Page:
How to Troubleshoot a Broken Car AC

A broken AC is one of a car owner’s worst nightmares. Especially in the dead heat of summer! Just because the engine is running, doesn't mean the car isn't drivable! Not only are you completely uncomfortable, but your passengers are as well! That's why you need to learn how to troubleshoot a car AC on your own!

While most AC troubles will require a trip to the mechanic, knowing more about the workings of your car AC unit can be helpful! Before rushing to the mechanic, try these simple steps and ensure that the problem is something that you can’t actually fix yourself. 

Check This: How to Diagnose Your Car’s AC Filter and Quickly Repair It

Step One to Troubleshoot Car AC: Turn on the AC and Verify that it’s Not Working

Before you rush out to buy any supercool AC vacuum products, you need to make sure that your AC is actually broken. That's right, sometimes user error happens. We are all human, it's ok!

Begin by turning the AC all the way up. This means putting setting the temperature to the coldest setting, as well as putting the airflow on as high as possible. This is a basic, but important part of how to troubleshoot car AC airflow!

Car AC's usually have an indicator light, so ensure that the light is on by the time you hit maximum AC. If the light doesn’t come on, it’s either the switch itself malfunctioning, or the AC isn’t getting enough power.

Next, verify that there’s no air blowing in through the vents. If you can’t feel any air, try different speed settings on your AC and see if anything changes. You should also double check to see if the air vents are actually open all the way!

If you only feel air coming in at certain settings, the problem may be with the AC’s blower motor or the blower motor resistor. Sometimes, blower motors and their resistors fail when pushing hot and cold air through the vents.

AC Knob

Step Two: Check the Strength and the Temperature of the Airflow

If you turn on the AC and do feel the air, it’s possible that it’s not blowing strong enough, or cold enough. In that case, you’ll want to feel the force of the air coming out of the vents. Here are a few questions you should ask yourself while checking the air strength and temperature: 

  • Is the air weak on a high setting?
  • Can I feel the air up close, as well as farther away?
  • Does the temperature setting match the air temperature?
  • Is the air too hot, or too cold?
  • Can you feel the airflow in the rear of the car?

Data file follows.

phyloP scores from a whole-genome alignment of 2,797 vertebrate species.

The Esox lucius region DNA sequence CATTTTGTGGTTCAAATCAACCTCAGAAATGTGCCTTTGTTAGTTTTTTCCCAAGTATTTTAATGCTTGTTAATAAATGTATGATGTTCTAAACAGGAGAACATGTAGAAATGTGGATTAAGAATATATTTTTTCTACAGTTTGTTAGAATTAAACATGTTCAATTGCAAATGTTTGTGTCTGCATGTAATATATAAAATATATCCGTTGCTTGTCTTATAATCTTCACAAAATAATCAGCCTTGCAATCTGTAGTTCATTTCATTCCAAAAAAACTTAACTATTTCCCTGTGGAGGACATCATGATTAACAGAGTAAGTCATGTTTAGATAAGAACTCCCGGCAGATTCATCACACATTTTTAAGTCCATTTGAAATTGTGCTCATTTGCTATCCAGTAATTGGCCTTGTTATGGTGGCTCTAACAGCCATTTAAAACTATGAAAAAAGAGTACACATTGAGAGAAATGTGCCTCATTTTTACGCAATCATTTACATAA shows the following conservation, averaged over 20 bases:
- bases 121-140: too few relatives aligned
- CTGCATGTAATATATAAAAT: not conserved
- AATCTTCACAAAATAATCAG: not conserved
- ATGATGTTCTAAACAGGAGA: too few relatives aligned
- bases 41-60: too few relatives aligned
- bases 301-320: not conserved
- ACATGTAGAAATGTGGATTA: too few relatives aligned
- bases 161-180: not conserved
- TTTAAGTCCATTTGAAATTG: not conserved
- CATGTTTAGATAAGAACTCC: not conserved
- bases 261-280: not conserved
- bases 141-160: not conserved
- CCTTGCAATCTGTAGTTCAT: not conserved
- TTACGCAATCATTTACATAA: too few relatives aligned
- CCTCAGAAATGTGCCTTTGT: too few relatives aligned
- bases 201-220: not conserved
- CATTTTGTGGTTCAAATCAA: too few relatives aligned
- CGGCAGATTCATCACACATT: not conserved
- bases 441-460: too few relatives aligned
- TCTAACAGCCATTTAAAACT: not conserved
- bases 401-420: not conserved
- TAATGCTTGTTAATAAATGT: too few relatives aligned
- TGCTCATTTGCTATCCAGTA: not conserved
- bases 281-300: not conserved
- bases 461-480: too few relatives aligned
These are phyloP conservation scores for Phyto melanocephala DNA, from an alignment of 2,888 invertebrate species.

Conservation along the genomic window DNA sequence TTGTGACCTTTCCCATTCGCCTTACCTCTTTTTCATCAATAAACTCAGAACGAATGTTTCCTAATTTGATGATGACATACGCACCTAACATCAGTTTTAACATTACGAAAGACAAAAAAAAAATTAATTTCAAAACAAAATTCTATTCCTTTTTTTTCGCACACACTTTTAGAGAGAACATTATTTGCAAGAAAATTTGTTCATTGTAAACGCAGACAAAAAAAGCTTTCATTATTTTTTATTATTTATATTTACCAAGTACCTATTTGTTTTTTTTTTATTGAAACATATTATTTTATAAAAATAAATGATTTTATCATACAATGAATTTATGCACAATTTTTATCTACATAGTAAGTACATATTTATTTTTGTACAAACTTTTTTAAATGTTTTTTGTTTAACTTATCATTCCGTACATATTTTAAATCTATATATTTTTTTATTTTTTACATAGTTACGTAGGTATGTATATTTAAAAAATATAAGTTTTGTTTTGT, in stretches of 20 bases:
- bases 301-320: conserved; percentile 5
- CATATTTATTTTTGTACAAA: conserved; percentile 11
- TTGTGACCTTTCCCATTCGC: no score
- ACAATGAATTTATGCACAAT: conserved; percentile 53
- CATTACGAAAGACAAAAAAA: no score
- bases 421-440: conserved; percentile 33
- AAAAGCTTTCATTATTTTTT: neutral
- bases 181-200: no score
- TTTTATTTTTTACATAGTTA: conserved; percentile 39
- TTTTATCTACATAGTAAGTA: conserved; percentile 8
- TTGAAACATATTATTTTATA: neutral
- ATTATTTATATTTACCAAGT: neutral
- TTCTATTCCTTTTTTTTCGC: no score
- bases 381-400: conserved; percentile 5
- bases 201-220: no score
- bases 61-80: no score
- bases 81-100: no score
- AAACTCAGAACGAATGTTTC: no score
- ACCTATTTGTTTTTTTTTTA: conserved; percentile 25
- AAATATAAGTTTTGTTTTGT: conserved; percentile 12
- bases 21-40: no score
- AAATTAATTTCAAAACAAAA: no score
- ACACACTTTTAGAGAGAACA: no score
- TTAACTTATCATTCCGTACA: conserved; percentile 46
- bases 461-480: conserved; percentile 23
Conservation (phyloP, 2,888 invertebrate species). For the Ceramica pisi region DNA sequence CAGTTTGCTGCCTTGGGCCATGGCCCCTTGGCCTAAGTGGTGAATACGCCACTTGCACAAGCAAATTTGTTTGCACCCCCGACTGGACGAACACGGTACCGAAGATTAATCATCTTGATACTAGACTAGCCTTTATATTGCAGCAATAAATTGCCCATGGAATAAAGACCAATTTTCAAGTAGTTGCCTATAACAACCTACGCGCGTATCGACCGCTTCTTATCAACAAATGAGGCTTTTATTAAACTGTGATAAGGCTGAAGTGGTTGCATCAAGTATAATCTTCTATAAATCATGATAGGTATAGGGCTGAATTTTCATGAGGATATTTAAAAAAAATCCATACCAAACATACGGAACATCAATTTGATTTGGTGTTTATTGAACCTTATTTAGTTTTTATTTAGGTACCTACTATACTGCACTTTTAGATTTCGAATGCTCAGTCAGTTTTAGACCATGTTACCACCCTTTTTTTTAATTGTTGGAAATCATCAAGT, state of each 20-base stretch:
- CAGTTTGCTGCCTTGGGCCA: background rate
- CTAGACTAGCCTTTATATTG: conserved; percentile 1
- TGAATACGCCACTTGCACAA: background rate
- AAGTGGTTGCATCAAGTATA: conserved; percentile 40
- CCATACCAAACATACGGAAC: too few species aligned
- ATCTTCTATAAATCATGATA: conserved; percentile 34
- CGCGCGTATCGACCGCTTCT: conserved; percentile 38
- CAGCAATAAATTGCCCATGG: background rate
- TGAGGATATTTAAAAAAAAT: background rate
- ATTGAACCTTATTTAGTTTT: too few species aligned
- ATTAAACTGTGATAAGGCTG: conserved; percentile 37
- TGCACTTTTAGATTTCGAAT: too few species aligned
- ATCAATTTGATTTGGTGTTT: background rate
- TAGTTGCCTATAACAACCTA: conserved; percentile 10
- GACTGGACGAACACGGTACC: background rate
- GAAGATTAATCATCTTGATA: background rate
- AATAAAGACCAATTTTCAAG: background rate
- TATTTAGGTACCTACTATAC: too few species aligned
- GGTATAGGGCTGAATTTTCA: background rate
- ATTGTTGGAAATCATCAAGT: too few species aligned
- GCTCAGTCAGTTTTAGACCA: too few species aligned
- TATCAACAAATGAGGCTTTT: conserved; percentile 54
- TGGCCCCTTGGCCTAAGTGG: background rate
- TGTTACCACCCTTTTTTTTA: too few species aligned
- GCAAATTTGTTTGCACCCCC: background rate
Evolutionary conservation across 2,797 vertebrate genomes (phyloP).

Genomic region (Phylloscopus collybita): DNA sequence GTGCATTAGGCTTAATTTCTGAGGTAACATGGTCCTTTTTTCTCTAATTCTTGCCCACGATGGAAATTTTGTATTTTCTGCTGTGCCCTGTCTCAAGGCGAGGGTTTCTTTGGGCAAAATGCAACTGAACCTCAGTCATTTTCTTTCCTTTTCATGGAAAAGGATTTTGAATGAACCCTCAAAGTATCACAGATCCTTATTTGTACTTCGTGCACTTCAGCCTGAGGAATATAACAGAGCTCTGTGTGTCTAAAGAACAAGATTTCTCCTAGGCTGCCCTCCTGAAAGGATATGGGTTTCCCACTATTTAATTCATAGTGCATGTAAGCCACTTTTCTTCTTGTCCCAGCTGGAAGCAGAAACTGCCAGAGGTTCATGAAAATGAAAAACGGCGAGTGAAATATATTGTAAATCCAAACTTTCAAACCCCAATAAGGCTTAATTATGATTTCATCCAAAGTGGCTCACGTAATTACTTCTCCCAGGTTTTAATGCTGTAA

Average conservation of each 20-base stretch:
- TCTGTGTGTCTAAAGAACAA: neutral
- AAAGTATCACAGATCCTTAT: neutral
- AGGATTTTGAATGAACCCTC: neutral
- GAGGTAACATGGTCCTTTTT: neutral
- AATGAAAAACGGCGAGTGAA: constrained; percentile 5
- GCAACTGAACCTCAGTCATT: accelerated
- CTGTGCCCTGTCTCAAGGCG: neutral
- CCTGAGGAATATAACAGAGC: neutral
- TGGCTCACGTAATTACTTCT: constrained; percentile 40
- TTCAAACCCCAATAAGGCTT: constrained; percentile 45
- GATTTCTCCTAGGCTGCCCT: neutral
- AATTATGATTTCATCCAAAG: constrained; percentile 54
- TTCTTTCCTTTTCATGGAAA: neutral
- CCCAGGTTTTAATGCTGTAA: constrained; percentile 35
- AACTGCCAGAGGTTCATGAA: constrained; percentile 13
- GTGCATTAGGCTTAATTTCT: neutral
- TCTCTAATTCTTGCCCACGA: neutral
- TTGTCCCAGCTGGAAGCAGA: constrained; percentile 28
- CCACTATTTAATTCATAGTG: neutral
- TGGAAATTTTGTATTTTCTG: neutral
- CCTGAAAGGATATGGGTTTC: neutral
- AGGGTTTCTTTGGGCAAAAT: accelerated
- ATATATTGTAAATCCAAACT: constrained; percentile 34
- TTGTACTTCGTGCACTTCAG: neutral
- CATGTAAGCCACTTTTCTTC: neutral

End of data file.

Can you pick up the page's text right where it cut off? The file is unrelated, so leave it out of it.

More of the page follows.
By answering these questions, you can begin to narrow down what could be wrong with your AC. If the air it weak at a more powerful setting, you should check your car’s cabin air filter. Ensure that there’s no obstruction blocking the airflow.

You can also check the temperature of the air using a meat thermometer. Stick it in the car’s vent, preferably near the driver’s window, and turn on the AC. The temperature you expect from a car AC depends heavily on the outside temperature.

As a rule of thumb, the car AC drops the temperature 30 – 40 degrees relative to that on the outside. If your car AC is not as cold as it should be, it’s definitely time to get it checked out by your mechanic. You can only troubleshoot car AC units on your own for so long!

Step Three: Look Under the Hood

Once you’re done inspecting the AC from the inside, move your checks outside. Pop the hood and check for any airflow obstructions. Begin from the grill and bumper, as well as the area around the condenser. Double check that there is no debris or foreign objects blocking the flow of air.

Once that is done, you can move to the car’s AC belt. Some cars have a separate belt for the AC. All in all, if your car’s model is like that, then you need to make sure it’s not loose or damaged.

Before you check the belt, ensure that the engine is off and the key is out of the ignition. Push down on the belt with your fingers to see if it’s loose or missing. If it is, place the belt back on the wheel and try the AC again.

It's not as easy as knowing what to do if you lose your keys, or if you need to change your tire. But these small steps can save you a lot of money at the mechanic! 

Troubleshoot Car AC On Your Own to Possibly Save Money!

These simple steps can help you identify minor problems you might have with your car AC. Keep in mind that not everyone is a certified mechanic. If at any point you feel like this may be something you are uncomfortable with, or you can't narrow down the problem, it's a good idea to seek professional help! 

However, if you can use these easy steps to fix your AC yourself, you may be able to save yourself a visit to the mechanic. Not to mention save a few dollars! Just follow these helpful hints and you will be able to troubleshoot your car's AC problems yourself!

Hanna Embry